“Strip the word of its cultural context, and it loses its derogatory meaning. In Singapore, ‘blackface’ was never, as far as I know, a part of our cultural makeup (pardon the pun).”

    My first response was anger. 
     
    My dear friend, I was often called “Blackface” by teachers, and students alike, all through my school years. The usual jokes were rife, including the “spot the indian” in underexposed photographs, the “Smile in the dark so I know where you are” lines, and even “Aiyo don’t touch me later my uniform stain black”. And while you may giggle or snigger now, the malice in their tone was hard to miss then. 

    Do you know what the best part of this was? The teacher who told my parents that “Bullying Indians is quite common, nothing we can do about it. Ask your daughter to suck it up its character building”. The teacher was a Chinese woman- who often accused me of stealing because I was Indian, and was shocked to find out my father was a senior civil servant. She was expecting a jail bird.
     
    But I digress. Your tone indicates you were never picked on by racist bigots before- and that’s fantastic- because as you can see from the above, the experience is traumatic. So with that in mind I told myself to take a step back from the immediate emotional response, and examine why there was such a response in the first place.

    I think it was your assertion that there is no “cultural context” to the “Blackface” insult that really triggered the response– because that is is patently untrue.
     
    South Asians (Indians, Pakistanis, Bangladeshis, Sri Lankans etc.) have a cultural heritage of skin-colour racism that goes back thousands of years- where whiter skin is percieved as more beautiful. But it took the British to really drive the message home. Under the ‘raj’, the fairer Indians enjoyed more privileges and opportunities than those with darker skin. Right up there in the ‘social hierachy’ were the fairest, blue eyed and green eyed Indians, who were more upwardly mobile, and considered to have a more affluent status. They gained preferences in education and employment, leaving the darker skinned chaps out of the equation.
     
    While we from South Asia, do not pretend to have shared the same histories or experiences as our African brothers and sisters, in the eyes of the British, the dark skin we both had made us the same. So we were treated the same. Why do you think so many of them migrated to strange new territories like Singapore? 

    But here’s the deal, while they may have left India in the early 20th century, the hurts of their history and past are still strong, which is why calling an Indian “Blackface” is still incredible racist and rude. Additionally just because the majority of Singapore’s population did not experience this form of discrimiation in their history does not make the history itself culturally irrelevant to the Singaporean experience.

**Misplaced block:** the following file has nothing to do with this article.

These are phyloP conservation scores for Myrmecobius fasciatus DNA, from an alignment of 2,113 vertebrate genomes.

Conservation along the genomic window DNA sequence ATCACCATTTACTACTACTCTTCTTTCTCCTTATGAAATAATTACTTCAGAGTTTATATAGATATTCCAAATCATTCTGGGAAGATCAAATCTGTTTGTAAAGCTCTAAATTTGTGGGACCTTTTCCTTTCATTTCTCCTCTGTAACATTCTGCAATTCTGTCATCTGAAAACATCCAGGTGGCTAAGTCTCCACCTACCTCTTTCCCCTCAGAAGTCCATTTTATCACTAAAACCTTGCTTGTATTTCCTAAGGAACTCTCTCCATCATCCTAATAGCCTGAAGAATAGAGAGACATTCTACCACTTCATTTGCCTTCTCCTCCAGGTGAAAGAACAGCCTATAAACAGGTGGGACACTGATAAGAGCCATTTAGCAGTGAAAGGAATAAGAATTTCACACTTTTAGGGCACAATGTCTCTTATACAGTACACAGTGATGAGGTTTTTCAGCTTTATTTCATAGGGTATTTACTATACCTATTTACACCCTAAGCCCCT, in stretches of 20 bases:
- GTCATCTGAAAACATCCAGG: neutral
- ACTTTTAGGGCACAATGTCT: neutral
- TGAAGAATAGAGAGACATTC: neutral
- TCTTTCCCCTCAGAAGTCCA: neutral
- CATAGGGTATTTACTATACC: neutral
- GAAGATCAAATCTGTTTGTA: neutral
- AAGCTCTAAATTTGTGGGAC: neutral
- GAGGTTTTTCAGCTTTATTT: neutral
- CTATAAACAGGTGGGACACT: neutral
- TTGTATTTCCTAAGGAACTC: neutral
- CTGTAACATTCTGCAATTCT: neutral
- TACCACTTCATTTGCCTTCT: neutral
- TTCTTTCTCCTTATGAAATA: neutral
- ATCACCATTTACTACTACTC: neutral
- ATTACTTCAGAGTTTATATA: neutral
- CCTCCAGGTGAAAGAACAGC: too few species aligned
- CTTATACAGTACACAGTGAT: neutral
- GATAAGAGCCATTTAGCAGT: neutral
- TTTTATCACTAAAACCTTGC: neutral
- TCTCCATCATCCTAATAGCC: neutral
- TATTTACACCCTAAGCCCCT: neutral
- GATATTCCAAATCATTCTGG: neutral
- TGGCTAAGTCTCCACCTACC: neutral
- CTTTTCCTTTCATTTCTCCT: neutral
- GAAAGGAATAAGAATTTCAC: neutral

I think it all boils down to Singaporean’s having little desire to confront racism. Because this country is so dominated by a single enthno-liguistic group, there really is absolutely no economic, social or cultural benefit to addressing the issue because bluntly put, the Indian minority is so small and insignificant in number compared to the ethnic majority. There is far less willingness on the part of the political elite to tap into our aspirations and earn our vote. The phrase “multi-racial society” is so often used as a gloss to pay lip service to us, with little effort made to analyse discrimination in housing, job and income situations, racist bullying, or even inappropriate racist statements and commentary.

    So every time a member of the ethnic majority calls attention to this, I stand up and applaud him or her, for giving us a voice.  As for Kumar, the poor chap is fucked two ways because he’s Indian, and he’s gay. His humor is his way of getting back, and making himself heard, and for that I applaud him too.

    And well Terrence, I don’t know what kind of values you were brought up with, but my family always taught me that making fun of someone’s physical appearance is wrong.  Painting your face “black” to depict an Indian is rather like an Indian taping clear scotch tape on his eyes to create ‘slits’ to parody the Chinese. In short, its not a nice thing to do, and poking fun of one’s physical attributes is extremely rude, and juvenile. Dismissing it out of hand as ‘good fun’ is all the more immature. 

    To wrap, I am tempted to get in touch with those UOB clowns and ask them to Google some A List bollywood stars. If one must make a joke in poor taste- please make an informed joke at the very minimum, because there are definitely no ‘Blackfaces’ in that A List. 😉

    ~DeviousDiv

    • deviousDiv

      And for the record- just doing the face painting was wrong- does not matter if you did it in your bathroom, in a closed DnD or in public.  

      • Terence Lee

        well you know i actually wanted to reply your email. but since you think me a coward, I find there’s no point replying to someone who lacks patience.

        • Hari Krishna

          Terence you should really stop at this point, looking at all these comments I think you can MORE than guage for yourself whether Indians took offence at this or not. Maybe it’s time you back the fuck off, toned your ego a notch down and genuinely empathize instead of still acting like an overprivileged spoilt brat out of touch with reality.